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Have You Heard of The Straw Hat Riots of 1922?

The world has long been filled with those who judge fashion. But, rarely have people taken to the streets committing violence in order to express their opinions on the matter! In 1922 a group of young men took it upon themselves to literally police fashion and all their attention was on straw hats.

Back then straw hats were the norm for summer wear due to their breathability, and of course no one left the house without a hat on if at all possible. The official season for wearing straw hats was May 15th to September 15th. These rules of dress were in play for decades and, for the most part, followed closely.

How well you followed the rules showed that you were not only hip with the times, but that you had status. As soon as September 15th rolled up men were expected to begin donning their wool felt hats, preferably of the latest style, say a nice bowler or Homburg. At least, this was the custom in the Northern states where fall meant that significantly colder weather was incoming. Men in Southern states often wore straw hats for a greater portion of the year.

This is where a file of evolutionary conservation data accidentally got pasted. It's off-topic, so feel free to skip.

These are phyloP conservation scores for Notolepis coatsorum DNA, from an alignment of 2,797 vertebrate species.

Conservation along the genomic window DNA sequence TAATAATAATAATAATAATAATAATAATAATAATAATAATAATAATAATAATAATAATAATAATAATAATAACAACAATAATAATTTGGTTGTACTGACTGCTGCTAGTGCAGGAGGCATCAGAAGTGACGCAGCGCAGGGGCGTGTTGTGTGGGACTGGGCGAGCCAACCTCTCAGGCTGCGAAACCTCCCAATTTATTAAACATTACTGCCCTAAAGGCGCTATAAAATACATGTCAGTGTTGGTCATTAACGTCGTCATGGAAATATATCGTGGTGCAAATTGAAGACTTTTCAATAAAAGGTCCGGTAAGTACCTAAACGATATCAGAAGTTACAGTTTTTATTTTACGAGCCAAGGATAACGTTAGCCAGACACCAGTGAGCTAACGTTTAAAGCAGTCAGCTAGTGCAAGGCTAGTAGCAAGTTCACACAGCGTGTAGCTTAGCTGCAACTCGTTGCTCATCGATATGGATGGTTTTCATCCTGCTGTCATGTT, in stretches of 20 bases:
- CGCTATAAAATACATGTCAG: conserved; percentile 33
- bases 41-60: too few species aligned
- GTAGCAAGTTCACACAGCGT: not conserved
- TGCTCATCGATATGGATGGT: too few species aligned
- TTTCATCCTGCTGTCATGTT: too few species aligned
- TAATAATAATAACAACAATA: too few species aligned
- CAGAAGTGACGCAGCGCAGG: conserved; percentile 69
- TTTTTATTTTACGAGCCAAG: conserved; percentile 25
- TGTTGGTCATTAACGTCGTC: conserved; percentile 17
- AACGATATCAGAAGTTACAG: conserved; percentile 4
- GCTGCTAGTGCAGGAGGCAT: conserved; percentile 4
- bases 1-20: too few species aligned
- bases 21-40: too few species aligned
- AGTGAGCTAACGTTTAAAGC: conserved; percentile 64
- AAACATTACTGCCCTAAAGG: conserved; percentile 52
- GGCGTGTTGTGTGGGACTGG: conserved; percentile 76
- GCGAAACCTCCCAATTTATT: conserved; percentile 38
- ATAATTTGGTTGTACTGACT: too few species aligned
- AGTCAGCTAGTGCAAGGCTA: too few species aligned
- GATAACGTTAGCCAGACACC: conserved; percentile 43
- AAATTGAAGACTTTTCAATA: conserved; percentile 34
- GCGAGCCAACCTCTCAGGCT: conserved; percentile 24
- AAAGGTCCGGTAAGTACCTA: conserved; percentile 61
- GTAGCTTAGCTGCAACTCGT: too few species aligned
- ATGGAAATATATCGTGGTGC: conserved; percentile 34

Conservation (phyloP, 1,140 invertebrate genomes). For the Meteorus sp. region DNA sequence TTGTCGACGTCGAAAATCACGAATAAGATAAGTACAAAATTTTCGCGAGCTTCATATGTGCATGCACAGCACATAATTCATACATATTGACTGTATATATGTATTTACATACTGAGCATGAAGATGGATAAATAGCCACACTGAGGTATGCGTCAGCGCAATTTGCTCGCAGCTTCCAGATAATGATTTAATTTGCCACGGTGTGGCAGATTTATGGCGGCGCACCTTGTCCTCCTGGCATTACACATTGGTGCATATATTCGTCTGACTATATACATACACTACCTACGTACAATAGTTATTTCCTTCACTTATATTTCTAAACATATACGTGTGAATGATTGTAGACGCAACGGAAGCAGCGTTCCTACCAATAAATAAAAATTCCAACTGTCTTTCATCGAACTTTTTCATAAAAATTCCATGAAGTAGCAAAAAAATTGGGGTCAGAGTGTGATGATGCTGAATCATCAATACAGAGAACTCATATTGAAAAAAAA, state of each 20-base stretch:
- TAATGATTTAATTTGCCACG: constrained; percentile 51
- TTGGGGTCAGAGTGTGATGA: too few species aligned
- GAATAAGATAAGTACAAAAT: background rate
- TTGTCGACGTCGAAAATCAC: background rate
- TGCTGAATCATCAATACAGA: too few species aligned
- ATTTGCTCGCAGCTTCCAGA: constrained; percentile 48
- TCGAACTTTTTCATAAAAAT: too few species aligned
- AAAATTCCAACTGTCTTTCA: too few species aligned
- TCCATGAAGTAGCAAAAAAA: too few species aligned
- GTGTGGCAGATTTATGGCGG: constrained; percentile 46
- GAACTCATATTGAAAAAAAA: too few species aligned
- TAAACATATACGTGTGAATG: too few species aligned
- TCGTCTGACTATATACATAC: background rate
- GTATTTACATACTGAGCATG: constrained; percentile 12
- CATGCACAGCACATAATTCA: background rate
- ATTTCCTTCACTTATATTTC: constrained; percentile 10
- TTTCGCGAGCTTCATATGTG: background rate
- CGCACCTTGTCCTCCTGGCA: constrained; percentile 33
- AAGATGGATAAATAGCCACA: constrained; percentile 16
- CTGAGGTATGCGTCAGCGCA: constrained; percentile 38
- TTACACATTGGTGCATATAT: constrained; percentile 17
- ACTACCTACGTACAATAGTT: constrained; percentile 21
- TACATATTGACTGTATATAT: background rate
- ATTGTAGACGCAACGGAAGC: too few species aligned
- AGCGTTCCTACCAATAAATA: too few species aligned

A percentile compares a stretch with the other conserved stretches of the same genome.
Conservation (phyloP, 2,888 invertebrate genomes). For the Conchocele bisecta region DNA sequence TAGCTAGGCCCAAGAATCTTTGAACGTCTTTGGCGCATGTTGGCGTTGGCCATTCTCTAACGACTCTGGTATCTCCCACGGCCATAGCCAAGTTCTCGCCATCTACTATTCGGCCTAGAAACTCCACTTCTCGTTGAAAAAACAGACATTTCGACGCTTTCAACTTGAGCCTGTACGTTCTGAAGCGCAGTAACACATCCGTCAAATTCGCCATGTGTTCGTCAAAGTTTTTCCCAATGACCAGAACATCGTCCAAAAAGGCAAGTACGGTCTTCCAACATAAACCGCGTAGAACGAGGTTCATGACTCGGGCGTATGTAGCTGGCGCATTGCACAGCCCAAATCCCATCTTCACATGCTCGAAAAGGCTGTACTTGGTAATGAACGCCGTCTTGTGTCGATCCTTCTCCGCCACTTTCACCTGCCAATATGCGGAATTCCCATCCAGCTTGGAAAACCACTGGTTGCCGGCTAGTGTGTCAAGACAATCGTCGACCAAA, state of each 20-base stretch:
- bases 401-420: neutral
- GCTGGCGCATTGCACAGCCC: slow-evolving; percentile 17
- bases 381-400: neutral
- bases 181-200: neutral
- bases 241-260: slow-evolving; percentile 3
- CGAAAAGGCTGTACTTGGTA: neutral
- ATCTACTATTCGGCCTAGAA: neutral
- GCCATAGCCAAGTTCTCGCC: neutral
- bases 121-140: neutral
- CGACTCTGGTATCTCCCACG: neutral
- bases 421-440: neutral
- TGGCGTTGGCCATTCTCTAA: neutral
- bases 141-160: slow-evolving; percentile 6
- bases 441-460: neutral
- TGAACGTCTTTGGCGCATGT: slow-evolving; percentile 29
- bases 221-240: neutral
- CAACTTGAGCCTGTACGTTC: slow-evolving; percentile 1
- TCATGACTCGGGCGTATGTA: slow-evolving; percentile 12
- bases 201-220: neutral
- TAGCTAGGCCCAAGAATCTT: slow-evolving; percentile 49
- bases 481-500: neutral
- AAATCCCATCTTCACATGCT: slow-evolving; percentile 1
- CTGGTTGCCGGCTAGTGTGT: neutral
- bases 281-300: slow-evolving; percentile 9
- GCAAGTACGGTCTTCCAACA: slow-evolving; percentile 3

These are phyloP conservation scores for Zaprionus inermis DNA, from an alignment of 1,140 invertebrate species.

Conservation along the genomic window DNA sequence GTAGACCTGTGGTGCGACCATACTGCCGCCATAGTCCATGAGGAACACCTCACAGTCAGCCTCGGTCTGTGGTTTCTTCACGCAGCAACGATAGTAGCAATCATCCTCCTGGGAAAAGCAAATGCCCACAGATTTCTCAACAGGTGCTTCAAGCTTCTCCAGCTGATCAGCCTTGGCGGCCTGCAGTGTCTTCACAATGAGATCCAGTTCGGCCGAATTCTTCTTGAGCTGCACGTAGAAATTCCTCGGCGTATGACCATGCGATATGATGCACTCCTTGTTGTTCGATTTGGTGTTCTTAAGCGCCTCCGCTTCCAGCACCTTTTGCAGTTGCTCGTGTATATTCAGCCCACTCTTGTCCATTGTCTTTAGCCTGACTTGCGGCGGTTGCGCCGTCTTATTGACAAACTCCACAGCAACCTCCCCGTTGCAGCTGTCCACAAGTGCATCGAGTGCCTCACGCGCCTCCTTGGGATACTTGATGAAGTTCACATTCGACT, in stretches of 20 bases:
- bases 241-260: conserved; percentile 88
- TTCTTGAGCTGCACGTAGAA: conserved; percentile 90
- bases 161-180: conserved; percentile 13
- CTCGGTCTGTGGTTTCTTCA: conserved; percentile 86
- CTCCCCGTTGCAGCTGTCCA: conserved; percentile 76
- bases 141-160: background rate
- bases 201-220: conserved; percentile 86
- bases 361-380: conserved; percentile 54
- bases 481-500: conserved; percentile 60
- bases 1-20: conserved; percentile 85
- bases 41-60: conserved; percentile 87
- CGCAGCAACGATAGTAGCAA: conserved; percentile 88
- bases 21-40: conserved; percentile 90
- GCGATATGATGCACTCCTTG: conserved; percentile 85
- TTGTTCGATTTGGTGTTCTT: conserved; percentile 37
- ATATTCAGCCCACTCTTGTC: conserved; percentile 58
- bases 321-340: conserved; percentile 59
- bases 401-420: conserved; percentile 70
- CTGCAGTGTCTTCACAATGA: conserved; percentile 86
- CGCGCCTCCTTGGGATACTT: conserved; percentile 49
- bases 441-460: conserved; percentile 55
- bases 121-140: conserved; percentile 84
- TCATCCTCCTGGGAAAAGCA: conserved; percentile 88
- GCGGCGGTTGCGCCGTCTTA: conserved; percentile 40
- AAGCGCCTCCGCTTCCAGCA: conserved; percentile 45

If you didn’t follow the rules you could expect to be teased about your choice (or lapse of memory), and you would likely have lost your hat. Teasers were prone to stealing straw hats off of men’s heads and stomping them flat on the ground.

In 1922 a group of considerably angry young men and boys stormed the streets of New York City in what was certainly the most violent incarnation of this tradition to date. A group of hoodlums decided to trick the rest of the city by beginning their hat-crushing mayhem on September 13th, 2 days ahead of schedule when they knew full well that scores of men would still be wearing their straw hats!

1921 men crowd the streets waiting for news of the boxing match between Jack Dempsey and Georges Carpentier

1921 men in boater hats crowd the streets waiting for news of the boxing match between Jack Dempsey and Georges Carpentier. Via/ Wiki Commons

The result was chaos in the streets. In the days that followed the New York Times reported that a rippling gang of 1,000 hoodlums rampaged on the streets. No sooner had the police broken up one area of hat-smashing before the activities broke out in another borough. Bonfires were started with the deposed hats.

When (rightly) incensed hat-wearers were assaulted, some fought back, giving rise to 3 days of violence. Luckily no one was killed, but countless were injured by the mob of boys wielding nail-studded clubs.

Hat stores stayed open late those nights to provide weary men with anything at all besides boaters and Panama hats with which to cover their heads. The parents of the minors who largely committed the violence were urged to give their boys good spankings! In the years that followed the days around September 15th were more charged than unusual- the riots of 1922 having set a precedent of violence.

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